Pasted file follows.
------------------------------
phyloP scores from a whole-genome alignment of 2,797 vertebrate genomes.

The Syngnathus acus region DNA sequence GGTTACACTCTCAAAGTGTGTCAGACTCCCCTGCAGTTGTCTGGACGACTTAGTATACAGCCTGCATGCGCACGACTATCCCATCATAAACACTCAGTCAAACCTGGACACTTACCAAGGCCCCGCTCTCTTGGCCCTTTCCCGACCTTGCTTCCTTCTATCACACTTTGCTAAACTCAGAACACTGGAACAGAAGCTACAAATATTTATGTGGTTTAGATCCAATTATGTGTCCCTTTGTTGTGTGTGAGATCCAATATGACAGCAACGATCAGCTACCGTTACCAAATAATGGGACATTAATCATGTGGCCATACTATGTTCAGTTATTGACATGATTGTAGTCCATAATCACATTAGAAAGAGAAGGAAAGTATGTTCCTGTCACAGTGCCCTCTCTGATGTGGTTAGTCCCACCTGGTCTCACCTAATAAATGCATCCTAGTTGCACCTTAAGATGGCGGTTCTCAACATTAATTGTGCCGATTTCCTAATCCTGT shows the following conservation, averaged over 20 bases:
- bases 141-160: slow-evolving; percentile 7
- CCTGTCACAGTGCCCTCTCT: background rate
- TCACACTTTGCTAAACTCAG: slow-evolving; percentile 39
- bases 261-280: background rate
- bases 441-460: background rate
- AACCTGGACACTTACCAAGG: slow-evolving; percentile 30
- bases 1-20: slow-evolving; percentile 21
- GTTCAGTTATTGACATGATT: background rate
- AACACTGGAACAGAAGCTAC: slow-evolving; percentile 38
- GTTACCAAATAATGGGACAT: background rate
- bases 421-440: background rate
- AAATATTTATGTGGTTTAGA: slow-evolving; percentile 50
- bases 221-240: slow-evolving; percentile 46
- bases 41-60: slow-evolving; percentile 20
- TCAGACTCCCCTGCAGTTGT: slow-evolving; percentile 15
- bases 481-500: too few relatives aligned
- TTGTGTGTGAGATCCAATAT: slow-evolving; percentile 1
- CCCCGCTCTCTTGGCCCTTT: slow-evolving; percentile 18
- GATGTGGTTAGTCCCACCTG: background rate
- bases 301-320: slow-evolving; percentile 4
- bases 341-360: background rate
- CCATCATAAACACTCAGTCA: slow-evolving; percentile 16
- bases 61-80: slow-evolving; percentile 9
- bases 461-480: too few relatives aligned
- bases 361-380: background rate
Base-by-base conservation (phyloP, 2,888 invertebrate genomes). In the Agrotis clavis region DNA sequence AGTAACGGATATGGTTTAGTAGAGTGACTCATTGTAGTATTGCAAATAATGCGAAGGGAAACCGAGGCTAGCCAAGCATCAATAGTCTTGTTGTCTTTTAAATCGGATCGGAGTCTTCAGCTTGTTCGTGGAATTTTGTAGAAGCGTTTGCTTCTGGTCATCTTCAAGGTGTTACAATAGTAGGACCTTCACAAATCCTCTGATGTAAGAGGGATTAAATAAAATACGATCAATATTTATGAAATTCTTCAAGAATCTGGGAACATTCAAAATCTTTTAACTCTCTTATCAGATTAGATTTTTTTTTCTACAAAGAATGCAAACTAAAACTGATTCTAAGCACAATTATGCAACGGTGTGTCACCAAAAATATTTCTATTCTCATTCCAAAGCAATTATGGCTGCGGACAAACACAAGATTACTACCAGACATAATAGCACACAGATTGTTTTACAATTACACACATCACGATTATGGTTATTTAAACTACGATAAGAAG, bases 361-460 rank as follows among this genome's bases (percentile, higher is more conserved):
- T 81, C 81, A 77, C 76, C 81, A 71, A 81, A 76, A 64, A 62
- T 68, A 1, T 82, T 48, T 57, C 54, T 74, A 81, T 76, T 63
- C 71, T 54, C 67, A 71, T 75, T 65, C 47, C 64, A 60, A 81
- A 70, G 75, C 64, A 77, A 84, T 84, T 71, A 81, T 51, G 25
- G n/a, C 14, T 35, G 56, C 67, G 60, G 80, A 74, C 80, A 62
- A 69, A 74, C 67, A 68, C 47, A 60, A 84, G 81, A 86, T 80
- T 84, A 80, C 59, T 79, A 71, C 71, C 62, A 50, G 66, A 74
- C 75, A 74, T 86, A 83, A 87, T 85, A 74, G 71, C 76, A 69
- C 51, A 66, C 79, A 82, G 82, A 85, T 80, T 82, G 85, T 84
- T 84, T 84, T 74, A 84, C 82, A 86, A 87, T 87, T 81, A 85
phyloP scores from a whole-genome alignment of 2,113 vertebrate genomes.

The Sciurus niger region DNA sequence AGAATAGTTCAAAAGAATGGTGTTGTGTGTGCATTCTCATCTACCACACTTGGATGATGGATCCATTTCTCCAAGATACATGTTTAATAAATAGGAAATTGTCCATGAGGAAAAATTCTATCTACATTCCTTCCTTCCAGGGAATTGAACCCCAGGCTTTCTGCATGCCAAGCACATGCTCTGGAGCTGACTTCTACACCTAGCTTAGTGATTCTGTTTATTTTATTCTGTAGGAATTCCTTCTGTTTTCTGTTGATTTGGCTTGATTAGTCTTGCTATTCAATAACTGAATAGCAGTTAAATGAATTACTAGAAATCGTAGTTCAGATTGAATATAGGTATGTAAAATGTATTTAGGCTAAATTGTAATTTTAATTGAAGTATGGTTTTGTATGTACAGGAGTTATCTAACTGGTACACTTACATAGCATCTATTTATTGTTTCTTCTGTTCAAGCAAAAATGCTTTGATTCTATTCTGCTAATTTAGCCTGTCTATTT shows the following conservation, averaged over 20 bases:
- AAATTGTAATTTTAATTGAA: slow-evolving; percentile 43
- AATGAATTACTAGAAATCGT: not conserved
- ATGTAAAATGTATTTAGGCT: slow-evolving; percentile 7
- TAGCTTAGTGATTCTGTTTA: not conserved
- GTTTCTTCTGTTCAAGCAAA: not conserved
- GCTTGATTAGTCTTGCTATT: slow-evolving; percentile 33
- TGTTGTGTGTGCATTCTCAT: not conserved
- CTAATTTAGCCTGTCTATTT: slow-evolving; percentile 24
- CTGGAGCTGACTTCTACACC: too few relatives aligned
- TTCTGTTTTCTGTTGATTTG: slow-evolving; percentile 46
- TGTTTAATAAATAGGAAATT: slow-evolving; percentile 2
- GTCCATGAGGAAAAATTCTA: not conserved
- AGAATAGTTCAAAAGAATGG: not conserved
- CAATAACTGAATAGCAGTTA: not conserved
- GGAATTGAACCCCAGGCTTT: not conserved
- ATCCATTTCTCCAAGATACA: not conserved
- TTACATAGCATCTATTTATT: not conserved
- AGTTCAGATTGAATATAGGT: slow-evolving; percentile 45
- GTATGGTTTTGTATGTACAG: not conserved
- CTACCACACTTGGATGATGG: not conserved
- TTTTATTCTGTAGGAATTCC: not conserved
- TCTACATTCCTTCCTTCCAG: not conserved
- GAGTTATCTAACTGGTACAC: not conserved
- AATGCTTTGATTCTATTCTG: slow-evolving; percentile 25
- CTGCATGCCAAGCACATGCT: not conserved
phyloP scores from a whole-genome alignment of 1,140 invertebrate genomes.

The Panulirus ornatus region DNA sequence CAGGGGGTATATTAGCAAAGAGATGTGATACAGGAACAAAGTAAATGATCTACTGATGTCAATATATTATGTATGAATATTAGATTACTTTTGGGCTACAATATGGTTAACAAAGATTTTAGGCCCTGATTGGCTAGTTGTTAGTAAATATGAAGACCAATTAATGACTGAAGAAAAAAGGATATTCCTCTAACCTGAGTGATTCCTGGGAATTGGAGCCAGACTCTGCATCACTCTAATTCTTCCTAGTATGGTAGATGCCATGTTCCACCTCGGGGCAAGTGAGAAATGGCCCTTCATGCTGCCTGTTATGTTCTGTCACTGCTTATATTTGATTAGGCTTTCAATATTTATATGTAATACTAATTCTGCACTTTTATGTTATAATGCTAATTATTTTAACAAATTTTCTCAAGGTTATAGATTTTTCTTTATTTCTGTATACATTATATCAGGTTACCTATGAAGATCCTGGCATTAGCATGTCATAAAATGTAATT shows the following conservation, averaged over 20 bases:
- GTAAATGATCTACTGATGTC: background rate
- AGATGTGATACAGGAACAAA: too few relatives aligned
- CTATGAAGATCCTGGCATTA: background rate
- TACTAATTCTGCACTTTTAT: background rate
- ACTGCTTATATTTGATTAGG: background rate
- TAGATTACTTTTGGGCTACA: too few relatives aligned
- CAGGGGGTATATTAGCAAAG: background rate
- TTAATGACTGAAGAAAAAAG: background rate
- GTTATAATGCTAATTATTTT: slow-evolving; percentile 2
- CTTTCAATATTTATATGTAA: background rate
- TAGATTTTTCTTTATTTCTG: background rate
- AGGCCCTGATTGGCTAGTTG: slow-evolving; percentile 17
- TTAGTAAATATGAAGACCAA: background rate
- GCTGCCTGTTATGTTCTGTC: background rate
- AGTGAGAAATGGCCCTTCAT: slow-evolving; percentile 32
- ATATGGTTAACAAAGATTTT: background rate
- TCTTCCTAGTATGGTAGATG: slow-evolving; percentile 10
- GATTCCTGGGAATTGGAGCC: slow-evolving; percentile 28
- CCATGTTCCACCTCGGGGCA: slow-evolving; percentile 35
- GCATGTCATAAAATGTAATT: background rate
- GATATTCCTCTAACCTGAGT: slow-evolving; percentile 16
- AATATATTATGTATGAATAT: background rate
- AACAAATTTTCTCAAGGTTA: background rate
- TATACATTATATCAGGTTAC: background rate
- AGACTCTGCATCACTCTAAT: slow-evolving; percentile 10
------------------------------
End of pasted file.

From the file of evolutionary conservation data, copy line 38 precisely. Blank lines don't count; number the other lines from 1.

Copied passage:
- T 84, T 84, T 74, A 84, C 82, A 86, A 87, T 87, T 81, A 85